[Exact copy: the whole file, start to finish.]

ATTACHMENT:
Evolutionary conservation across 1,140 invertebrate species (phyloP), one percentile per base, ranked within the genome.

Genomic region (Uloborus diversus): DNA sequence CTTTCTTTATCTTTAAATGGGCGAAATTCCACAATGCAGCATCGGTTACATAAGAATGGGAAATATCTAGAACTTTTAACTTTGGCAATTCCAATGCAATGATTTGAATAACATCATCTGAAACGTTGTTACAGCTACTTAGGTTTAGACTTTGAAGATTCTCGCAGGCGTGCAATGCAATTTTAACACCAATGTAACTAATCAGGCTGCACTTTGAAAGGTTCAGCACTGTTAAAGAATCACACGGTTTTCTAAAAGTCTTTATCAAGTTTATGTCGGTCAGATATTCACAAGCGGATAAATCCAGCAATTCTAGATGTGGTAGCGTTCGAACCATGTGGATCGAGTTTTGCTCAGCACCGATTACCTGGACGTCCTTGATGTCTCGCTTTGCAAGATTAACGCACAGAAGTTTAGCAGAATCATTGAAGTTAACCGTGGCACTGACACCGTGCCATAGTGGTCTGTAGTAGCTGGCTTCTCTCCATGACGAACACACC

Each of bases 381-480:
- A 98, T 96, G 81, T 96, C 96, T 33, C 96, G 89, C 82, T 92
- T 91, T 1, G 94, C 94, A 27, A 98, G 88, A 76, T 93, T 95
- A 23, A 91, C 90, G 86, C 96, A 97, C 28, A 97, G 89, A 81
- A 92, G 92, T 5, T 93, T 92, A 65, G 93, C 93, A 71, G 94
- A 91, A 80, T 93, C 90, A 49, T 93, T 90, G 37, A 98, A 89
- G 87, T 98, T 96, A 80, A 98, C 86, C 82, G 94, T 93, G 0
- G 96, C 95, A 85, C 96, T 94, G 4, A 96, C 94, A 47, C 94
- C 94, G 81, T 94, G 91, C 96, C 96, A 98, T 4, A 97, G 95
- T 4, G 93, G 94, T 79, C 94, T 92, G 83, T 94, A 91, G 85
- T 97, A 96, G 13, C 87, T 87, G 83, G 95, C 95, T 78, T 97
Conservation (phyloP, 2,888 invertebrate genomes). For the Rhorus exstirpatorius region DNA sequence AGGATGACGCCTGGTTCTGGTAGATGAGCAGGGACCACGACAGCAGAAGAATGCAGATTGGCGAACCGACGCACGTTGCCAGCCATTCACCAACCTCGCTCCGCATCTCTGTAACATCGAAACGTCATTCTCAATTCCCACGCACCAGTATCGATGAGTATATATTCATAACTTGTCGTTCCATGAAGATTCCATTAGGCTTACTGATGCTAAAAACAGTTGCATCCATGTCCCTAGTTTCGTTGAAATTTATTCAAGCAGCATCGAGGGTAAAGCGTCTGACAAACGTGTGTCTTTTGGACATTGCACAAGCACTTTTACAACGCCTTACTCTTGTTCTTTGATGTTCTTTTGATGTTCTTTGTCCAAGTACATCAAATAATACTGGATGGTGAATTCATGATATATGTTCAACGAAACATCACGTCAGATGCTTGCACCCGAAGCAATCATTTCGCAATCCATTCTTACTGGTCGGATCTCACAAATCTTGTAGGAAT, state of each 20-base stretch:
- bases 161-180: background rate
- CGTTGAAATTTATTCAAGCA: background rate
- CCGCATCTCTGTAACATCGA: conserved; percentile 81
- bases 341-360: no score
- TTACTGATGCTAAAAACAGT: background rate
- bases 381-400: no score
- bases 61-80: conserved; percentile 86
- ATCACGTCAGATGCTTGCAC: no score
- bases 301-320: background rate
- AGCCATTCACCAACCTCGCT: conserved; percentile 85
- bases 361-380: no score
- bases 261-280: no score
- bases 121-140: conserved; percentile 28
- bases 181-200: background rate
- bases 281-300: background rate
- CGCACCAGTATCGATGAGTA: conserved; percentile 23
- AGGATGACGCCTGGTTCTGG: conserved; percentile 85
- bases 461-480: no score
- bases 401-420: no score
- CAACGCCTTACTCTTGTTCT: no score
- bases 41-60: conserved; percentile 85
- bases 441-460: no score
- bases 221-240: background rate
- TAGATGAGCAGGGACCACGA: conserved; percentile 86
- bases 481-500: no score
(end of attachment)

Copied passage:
Evolutionary conservation across 1,140 invertebrate species (phyloP), one percentile per base, ranked within the genome.

Genomic region (Uloborus diversus): DNA sequence CTTTCTTTATCTTTAAATGGGCGAAATTCCACAATGCAGCATCGGTTACATAAGAATGGGAAATATCTAGAACTTTTAACTTTGGCAATTCCAATGCAATGATTTGAATAACATCATCTGAAACGTTGTTACAGCTACTTAGGTTTAGACTTTGAAGATTCTCGCAGGCGTGCAATGCAATTTTAACACCAATGTAACTAATCAGGCTGCACTTTGAAAGGTTCAGCACTGTTAAAGAATCACACGGTTTTCTAAAAGTCTTTATCAAGTTTATGTCGGTCAGATATTCACAAGCGGATAAATCCAGCAATTCTAGATGTGGTAGCGTTCGAACCATGTGGATCGAGTTTTGCTCAGCACCGATTACCTGGACGTCCTTGATGTCTCGCTTTGCAAGATTAACGCACAGAAGTTTAGCAGAATCATTGAAGTTAACCGTGGCACTGACACCGTGCCATAGTGGTCTGTAGTAGCTGGCTTCTCTCCATGACGAACACACC

Each of bases 381-480:
- A 98, T 96, G 81, T 96, C 96, T 33, C 96, G 89, C 82, T 92
- T 91, T 1, G 94, C 94, A 27, A 98, G 88, A 76, T 93, T 95
- A 23, A 91, C 90, G 86, C 96, A 97, C 28, A 97, G 89, A 81
- A 92, G 92, T 5, T 93, T 92, A 65, G 93, C 93, A 71, G 94
- A 91, A 80, T 93, C 90, A 49, T 93, T 90, G 37, A 98, A 89
- G 87, T 98, T 96, A 80, A 98, C 86, C 82, G 94, T 93, G 0
- G 96, C 95, A 85, C 96, T 94, G 4, A 96, C 94, A 47, C 94
- C 94, G 81, T 94, G 91, C 96, C 96, A 98, T 4, A 97, G 95
- T 4, G 93, G 94, T 79, C 94, T 92, G 83, T 94, A 91, G 85
- T 97, A 96, G 13, C 87, T 87, G 83, G 95, C 95, T 78, T 97
Conservation (phyloP, 2,888 invertebrate genomes). For the Rhorus exstirpatorius region DNA sequence AGGATGACGCCTGGTTCTGGTAGATGAGCAGGGACCACGACAGCAGAAGAATGCAGATTGGCGAACCGACGCACGTTGCCAGCCATTCACCAACCTCGCTCCGCATCTCTGTAACATCGAAACGTCATTCTCAATTCCCACGCACCAGTATCGATGAGTATATATTCATAACTTGTCGTTCCATGAAGATTCCATTAGGCTTACTGATGCTAAAAACAGTTGCATCCATGTCCCTAGTTTCGTTGAAATTTATTCAAGCAGCATCGAGGGTAAAGCGTCTGACAAACGTGTGTCTTTTGGACATTGCACAAGCACTTTTACAACGCCTTACTCTTGTTCTTTGATGTTCTTTTGATGTTCTTTGTCCAAGTACATCAAATAATACTGGATGGTGAATTCATGATATATGTTCAACGAAACATCACGTCAGATGCTTGCACCCGAAGCAATCATTTCGCAATCCATTCTTACTGGTCGGATCTCACAAATCTTGTAGGAAT, state of each 20-base stretch:
- bases 161-180: background rate
- CGTTGAAATTTATTCAAGCA: background rate
- CCGCATCTCTGTAACATCGA: conserved; percentile 81
- bases 341-360: no score
- TTACTGATGCTAAAAACAGT: background rate
- bases 381-400: no score
- bases 61-80: conserved; percentile 86
- ATCACGTCAGATGCTTGCAC: no score
- bases 301-320: background rate
- AGCCATTCACCAACCTCGCT: conserved; percentile 85
- bases 361-380: no score
- bases 261-280: no score
- bases 121-140: conserved; percentile 28
- bases 181-200: background rate
- bases 281-300: background rate
- CGCACCAGTATCGATGAGTA: conserved; percentile 23
- AGGATGACGCCTGGTTCTGG: conserved; percentile 85
- bases 461-480: no score
- bases 401-420: no score
- CAACGCCTTACTCTTGTTCT: no score
- bases 41-60: conserved; percentile 85
- bases 441-460: no score
- bases 221-240: background rate
- TAGATGAGCAGGGACCACGA: conserved; percentile 86
- bases 481-500: no score